October 12, 2020 at 1:52 pm #9660LouiseParticipant
Also following. You asked such a great question Jodie, and the last webinar was the result, which was incredibly helpful.
Just speaking from my own experience, I have done the course twice, and was already familiar with Gillian’s work. It really does take time to embed the learning and to practise it. As Gillian has said, you have to live it yourself, not just understand it as a technique. It is such a great idea to revisit the webinars. I watch two or three a week usually. I honestly get something different from them each time, and It keeps me motivated and on track.
Like you, I overate in secret and was too embarrassed to give free rein to my huge appetite when with people. It felt dishonest, and made me resentful when I was in company and felt I could not allow myself to eat because of what people might think.
I eat when I’m in company now, if I choose to, but it’s no different from when I am alone. I just make a choice. It’s been so liberating, and I feel less divided.
One breakthrough for me (among many) is that when I was faced with an addictive desire, I did not choose not to eat something. Instead, I learned to choose to feel the addictive desire instead of eating. It sounds like just a semantic difference, but this made a big difference for me, in terms of feeling deprived. I wasn’t deprived, I could eat the food, but I could also experience the desire, even welcome it. This is where the mp3 is so helpful.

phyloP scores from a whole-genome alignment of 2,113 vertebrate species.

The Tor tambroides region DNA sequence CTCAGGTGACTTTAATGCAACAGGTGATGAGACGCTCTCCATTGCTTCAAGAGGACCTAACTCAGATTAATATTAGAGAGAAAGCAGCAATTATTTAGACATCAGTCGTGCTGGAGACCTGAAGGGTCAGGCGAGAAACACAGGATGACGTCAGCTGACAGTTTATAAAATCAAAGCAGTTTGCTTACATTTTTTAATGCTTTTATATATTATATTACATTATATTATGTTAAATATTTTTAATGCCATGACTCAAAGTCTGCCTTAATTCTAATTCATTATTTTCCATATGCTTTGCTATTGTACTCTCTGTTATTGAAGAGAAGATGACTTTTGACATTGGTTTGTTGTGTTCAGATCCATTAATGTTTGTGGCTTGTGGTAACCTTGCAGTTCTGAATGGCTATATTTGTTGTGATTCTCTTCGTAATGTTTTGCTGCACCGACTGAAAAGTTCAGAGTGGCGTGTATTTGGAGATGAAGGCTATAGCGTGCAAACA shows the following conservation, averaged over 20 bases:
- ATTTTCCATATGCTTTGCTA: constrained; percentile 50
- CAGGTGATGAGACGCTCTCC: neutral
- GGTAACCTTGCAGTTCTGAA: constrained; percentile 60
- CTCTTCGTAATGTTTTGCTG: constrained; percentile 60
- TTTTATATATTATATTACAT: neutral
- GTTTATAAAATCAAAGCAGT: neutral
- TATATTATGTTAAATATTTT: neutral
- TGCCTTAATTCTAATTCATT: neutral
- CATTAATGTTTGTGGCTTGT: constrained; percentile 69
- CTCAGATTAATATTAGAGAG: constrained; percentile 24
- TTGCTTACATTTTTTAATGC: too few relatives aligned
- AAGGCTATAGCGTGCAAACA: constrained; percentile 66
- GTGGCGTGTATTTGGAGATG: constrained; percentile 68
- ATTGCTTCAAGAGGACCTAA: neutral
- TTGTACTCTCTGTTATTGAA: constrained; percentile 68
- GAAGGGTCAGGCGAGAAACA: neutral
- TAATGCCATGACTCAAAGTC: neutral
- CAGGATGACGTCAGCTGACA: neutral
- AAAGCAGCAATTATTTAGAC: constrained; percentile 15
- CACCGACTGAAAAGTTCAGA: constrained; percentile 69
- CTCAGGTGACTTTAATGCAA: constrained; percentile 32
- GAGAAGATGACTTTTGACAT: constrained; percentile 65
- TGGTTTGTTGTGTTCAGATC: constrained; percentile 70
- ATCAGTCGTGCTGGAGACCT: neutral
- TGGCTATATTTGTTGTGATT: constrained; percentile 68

Good luck. I know for sure that this works, because I have been eating pretty normally now since around August last year. There have been slips and trips along the way, but now I know that’s because I am not perfect, and I am ok with that.
October 12, 2020 at 8:44 pm #9665jodi bParticipant
Thank you Gillian for your insights and encouragement, I so appreciate you and this course.
I have recommended several people to the upcoming course, as I realize it is the answer to a good relationship with food.
Thank you so very much to you, Louise, for your insights and experience, it is so helpful for me to hear that I am not alone and that you are having such great success, it gives me more hope. Congratulations to you for all of your hard work.